In fulfillment of the new Open Science model, we are pleased to announce the Physical Science Informatics (PSI) data repository for physical science experiments performed on the International Space Station (ISS). The PSI system is accessible and open to the public. This provides the opportunity for researchers to data mine results from prior flight investigations, expanding on the research performed. This approach will allow numerous ground-based investigations to be conducted from one flight experiment’s data, exponentially increasing our body of knowledge. PSI also meets the President's Open Data policy. The website can be found at http://psi.nasa.gov

Biophysics

Biological Macromolecules | Biomaterials | Biological Physics | Fluids of Biology

In the International Space Station laboratory, NASA grows more perfect biological macromolecules crystals and analyzes them using a method known as diffraction. Diffraction aims beams of light or particles at the crystals and then studies the scattering pattern to determine the structure of the molecules that form them. A lack of buoyancy-driven fluid flows and sedimentation in space typically cause crystals to grow slower than they would on the ground and reduces incorporation defects allowing researchers to obtain better diffraction data. 

Combustion Science

Spacecraft Fire Safety | Droplets | Gaseous – Premixed and Non-Premixed | Solid Fuels | Supercritical Reacting Fluids

In the United States, combustion processes contribute to about 85% of delivered energy and are an integral part in many industrial fabrication processes. Combustion produces greenhouse gases and soot, which contributes to global warming and causes significant health concerns. The Combustion Science Program conducts idealized experiments on the International Space Station where the removal of gravity enables researchers to study details of the combustion processes that cannot be readily studied on the ground. The Space Station environment also provides an important test-bed for studying spacecraft fire risk.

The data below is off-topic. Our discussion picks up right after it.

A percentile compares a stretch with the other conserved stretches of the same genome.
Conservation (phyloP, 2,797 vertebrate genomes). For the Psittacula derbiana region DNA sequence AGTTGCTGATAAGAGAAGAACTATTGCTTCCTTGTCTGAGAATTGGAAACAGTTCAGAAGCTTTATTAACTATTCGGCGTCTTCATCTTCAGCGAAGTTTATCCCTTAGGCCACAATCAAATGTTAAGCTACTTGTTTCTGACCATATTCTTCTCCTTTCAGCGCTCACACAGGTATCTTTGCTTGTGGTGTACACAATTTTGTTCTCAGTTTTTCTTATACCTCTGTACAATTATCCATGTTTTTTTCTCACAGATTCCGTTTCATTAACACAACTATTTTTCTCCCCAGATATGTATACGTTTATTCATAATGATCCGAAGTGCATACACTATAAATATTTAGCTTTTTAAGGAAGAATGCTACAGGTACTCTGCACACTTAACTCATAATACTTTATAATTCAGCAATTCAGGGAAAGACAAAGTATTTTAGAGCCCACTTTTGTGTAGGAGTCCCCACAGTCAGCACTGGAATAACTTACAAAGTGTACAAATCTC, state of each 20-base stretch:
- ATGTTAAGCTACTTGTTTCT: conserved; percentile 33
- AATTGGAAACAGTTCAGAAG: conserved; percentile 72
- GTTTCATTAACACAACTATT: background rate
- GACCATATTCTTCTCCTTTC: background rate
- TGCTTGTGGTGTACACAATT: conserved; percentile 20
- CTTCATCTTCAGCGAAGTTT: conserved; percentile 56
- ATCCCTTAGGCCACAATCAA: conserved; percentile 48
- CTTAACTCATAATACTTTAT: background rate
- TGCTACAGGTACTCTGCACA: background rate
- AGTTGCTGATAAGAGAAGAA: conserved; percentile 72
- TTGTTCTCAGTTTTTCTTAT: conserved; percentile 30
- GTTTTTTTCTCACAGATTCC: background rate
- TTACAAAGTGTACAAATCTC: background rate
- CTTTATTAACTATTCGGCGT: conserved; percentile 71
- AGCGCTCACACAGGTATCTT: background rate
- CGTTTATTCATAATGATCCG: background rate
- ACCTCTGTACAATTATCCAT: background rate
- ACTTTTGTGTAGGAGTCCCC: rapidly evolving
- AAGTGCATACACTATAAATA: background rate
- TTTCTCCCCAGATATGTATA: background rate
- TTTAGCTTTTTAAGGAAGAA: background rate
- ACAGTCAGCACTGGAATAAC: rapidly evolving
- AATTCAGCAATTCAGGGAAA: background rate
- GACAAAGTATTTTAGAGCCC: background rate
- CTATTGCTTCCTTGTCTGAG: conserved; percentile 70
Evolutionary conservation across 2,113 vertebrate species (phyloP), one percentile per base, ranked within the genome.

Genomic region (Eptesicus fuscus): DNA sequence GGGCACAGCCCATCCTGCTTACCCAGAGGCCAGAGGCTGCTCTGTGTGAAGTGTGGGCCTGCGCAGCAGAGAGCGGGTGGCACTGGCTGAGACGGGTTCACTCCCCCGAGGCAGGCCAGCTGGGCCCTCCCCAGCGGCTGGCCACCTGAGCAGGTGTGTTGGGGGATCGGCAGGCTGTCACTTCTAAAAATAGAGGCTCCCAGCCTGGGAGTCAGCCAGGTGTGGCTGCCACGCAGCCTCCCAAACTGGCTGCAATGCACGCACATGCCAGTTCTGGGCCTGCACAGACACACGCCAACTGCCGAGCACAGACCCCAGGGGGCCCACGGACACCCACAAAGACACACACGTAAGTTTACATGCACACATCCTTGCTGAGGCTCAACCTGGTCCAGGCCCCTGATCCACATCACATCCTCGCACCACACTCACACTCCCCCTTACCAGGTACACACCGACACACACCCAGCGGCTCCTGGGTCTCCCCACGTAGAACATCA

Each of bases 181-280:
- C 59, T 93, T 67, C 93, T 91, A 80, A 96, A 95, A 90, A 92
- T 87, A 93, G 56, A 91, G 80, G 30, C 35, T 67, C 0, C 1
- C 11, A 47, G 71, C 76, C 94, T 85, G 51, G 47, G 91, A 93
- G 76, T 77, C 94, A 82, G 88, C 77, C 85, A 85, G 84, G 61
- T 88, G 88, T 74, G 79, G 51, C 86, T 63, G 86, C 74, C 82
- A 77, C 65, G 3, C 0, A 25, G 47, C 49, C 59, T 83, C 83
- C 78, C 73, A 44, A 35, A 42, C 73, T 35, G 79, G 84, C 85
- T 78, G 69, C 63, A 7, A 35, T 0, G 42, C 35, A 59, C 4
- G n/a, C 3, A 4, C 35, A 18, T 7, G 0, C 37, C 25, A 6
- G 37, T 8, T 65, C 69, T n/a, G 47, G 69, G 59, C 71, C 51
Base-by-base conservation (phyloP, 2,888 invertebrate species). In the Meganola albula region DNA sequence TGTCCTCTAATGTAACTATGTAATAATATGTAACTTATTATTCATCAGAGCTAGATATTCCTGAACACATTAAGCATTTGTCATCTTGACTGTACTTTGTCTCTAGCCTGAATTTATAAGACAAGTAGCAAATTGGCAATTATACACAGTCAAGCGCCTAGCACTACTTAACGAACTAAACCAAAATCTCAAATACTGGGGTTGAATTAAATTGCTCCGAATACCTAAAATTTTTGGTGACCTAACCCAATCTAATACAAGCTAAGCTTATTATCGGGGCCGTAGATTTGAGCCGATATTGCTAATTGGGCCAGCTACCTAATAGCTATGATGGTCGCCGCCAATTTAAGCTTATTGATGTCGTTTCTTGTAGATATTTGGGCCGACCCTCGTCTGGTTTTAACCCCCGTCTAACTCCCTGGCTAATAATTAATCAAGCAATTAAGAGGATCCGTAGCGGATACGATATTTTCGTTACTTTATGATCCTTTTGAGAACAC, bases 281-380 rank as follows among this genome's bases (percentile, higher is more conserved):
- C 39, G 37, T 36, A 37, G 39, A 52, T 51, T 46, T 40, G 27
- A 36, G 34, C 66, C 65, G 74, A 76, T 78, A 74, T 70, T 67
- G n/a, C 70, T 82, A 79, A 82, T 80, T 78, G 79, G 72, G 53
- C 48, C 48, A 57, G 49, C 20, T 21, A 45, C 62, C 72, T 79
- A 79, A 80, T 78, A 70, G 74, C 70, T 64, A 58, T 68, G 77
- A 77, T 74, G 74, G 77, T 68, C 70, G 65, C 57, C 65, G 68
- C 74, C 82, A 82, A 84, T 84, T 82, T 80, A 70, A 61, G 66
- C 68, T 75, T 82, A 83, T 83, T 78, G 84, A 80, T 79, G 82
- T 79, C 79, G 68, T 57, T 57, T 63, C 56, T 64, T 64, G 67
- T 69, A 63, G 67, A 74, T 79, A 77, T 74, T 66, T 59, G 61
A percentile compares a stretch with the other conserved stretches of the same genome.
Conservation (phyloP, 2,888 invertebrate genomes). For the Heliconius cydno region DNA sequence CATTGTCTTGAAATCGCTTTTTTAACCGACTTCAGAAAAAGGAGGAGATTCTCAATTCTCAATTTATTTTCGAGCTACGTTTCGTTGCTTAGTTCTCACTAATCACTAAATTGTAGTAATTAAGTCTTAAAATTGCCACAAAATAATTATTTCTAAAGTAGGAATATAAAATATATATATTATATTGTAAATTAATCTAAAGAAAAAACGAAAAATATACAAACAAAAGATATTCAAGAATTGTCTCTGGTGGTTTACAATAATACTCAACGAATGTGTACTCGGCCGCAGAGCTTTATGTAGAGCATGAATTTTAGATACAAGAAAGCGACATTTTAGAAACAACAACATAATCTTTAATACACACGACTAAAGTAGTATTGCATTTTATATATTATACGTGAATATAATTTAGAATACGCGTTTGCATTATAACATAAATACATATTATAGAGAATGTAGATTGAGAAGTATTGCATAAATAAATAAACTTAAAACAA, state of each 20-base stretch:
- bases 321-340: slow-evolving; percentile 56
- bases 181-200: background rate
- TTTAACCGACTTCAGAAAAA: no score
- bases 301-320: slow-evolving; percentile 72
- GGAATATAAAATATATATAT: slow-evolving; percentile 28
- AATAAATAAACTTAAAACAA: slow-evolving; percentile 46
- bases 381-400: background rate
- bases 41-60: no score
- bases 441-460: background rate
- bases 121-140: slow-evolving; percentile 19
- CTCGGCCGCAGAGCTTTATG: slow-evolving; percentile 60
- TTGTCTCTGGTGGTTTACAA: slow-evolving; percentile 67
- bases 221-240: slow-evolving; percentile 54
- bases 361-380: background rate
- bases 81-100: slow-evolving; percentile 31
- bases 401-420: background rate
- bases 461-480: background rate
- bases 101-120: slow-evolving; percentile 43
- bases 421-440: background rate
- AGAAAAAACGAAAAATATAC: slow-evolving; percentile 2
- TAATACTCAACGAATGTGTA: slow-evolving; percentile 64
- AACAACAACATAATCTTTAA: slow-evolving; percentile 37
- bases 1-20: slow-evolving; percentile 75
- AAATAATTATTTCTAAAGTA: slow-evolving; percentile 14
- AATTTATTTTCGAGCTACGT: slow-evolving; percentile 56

Learn more about combustion science research at Glenn Research Center

Fluid Physics

Adiabatic Two-phase Flow | Boiling and Condensation | Capillary Flow and Interfacial Phenomena | Cryogenic Storage and Handling
Split screen showing boiling water as it appears on Earth and in microgravity.

A fluid is any material that flows in response to an applied force, therefore liquids and gases are fluids. Their motion accounts for most transport and mixing in natural and man-made processes and within all living organisms. Fluid physics is the study of liquid and gas motion and the associated transport of mass, momentum and energy. The need to better understand fluid behavior has created a multidisciplinary research community whose ongoing vitality is marked by the continuous emergence of new fields in basic and applied science. The International Space Station’s low-gravity environment offers a unique place to study fluid physics and transport phenomena. Nearly weightless conditions allow researchers to observe and control fluid phenomena in ways not possible on Earth. Research areas include adiabatic two phase flows, flow boiling and condensation, capillary flows and interfacial phenomena, and flows related to cryogenic systems.